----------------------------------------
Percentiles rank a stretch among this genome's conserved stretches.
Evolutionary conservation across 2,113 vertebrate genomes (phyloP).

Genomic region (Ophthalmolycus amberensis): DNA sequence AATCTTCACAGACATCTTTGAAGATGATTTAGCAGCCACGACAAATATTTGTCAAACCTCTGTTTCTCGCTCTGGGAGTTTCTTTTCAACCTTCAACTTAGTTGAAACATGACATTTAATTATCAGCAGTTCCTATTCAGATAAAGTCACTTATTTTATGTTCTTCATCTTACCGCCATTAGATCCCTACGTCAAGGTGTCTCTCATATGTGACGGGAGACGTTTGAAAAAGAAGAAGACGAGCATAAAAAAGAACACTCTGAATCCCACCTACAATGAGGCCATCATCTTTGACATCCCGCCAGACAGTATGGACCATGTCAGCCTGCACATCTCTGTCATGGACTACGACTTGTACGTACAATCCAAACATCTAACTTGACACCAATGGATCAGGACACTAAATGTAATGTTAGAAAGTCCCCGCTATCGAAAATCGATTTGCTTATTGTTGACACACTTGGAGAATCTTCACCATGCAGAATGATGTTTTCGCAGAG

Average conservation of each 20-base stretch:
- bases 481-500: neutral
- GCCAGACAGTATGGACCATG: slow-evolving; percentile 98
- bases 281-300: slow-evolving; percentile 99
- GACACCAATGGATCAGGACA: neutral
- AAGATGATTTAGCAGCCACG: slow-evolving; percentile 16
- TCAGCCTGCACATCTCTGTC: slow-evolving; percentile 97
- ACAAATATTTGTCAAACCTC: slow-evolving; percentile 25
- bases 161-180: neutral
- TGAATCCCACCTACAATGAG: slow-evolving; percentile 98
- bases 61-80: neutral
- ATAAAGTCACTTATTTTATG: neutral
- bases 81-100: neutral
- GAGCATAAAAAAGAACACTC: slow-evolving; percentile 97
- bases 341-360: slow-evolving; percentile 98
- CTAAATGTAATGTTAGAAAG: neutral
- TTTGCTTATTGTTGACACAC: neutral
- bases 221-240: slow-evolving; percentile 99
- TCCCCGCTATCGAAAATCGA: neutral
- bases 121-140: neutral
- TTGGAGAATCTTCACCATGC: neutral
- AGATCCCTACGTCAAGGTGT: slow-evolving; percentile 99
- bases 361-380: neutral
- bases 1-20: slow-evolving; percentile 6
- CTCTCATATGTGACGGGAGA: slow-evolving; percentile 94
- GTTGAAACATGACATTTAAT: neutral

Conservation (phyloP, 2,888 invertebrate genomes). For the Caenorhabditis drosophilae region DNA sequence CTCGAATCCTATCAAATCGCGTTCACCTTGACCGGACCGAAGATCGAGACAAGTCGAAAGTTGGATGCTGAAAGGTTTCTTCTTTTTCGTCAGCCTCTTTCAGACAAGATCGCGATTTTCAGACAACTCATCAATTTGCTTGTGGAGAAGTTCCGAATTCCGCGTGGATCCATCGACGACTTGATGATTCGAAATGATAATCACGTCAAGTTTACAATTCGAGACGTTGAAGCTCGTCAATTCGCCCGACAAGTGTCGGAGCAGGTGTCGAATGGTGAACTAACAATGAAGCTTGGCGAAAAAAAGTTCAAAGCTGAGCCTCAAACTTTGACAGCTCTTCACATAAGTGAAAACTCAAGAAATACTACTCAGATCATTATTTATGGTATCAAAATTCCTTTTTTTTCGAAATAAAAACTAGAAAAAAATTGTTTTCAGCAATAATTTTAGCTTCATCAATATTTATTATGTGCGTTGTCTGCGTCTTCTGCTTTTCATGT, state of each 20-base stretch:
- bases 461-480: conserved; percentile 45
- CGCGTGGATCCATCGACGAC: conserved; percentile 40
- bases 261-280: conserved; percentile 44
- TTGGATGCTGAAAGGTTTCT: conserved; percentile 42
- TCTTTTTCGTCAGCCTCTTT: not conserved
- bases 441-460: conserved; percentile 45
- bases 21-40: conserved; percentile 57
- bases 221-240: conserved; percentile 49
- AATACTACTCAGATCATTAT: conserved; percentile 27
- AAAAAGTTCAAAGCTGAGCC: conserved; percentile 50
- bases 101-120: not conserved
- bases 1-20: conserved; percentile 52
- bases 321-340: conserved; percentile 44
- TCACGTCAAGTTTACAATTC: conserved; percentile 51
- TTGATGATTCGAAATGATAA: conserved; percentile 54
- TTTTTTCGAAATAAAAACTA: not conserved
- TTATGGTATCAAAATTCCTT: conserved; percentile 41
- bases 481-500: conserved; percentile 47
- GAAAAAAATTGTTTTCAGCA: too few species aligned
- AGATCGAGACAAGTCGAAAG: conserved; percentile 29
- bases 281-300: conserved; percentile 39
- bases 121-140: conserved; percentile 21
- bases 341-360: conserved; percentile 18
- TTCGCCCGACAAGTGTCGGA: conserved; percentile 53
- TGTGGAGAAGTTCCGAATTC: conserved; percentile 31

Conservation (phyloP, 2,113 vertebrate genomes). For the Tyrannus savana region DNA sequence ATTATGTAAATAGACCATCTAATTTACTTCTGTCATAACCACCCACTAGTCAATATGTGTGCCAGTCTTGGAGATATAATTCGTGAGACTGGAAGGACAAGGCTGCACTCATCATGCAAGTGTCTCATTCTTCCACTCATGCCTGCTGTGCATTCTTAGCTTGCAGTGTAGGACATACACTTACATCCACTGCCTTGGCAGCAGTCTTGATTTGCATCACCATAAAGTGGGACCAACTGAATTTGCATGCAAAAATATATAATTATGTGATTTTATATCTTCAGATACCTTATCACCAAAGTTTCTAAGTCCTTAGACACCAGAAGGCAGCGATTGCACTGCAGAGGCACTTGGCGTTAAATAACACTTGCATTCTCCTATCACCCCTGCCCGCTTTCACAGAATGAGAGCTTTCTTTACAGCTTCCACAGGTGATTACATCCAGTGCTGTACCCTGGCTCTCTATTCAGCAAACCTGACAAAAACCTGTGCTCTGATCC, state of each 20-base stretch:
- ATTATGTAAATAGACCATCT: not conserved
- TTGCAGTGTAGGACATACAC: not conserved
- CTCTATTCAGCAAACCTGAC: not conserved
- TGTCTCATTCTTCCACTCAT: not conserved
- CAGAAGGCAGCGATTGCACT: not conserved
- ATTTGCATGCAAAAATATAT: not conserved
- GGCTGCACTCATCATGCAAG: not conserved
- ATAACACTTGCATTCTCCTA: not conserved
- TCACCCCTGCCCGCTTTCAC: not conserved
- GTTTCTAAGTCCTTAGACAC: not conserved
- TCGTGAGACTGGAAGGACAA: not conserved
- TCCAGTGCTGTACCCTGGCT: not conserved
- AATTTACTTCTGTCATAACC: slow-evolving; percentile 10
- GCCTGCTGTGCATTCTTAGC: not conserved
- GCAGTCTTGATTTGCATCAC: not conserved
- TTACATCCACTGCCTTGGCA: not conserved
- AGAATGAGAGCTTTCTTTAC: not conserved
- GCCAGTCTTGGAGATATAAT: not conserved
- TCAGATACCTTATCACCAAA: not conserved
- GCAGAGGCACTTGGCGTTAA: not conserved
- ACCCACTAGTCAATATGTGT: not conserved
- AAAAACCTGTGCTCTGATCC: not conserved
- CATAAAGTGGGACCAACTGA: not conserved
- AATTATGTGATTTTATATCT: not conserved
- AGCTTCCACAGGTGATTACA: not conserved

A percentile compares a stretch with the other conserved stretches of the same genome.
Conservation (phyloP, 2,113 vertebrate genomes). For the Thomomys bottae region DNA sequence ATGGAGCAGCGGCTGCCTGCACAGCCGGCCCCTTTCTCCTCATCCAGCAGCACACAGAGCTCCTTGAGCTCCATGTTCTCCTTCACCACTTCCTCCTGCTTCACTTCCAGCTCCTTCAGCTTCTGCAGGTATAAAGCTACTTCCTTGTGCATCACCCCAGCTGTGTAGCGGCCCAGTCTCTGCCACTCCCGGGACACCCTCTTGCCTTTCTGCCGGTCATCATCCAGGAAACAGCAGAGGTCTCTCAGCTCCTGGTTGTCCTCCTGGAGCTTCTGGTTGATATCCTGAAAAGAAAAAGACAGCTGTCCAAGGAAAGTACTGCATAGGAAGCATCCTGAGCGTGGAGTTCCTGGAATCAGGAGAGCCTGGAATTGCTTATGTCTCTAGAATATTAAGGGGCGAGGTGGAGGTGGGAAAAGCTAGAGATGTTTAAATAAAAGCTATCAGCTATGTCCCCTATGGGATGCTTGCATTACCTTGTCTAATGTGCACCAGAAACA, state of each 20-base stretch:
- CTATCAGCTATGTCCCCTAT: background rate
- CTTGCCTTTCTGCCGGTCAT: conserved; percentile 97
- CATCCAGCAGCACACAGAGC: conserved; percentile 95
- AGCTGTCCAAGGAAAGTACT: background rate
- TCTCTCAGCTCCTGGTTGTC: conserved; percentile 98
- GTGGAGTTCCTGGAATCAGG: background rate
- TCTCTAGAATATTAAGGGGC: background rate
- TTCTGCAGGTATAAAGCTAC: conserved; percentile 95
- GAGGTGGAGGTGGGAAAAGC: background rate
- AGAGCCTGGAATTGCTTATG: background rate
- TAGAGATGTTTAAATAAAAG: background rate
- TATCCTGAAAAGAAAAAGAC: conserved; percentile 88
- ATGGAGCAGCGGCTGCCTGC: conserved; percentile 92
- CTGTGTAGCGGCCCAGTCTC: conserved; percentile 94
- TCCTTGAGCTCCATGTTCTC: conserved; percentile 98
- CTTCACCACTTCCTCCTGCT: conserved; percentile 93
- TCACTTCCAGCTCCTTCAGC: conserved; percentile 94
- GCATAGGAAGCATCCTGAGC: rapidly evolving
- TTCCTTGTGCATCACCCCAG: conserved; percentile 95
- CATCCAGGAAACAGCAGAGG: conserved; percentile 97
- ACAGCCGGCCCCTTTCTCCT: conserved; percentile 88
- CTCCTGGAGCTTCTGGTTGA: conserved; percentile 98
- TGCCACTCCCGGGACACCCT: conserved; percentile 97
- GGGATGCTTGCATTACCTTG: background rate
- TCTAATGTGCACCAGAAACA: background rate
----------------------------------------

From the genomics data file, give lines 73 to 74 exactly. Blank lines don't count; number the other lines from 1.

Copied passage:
- AGAATGAGAGCTTTCTTTAC: not conserved
- GCCAGTCTTGGAGATATAAT: not conserved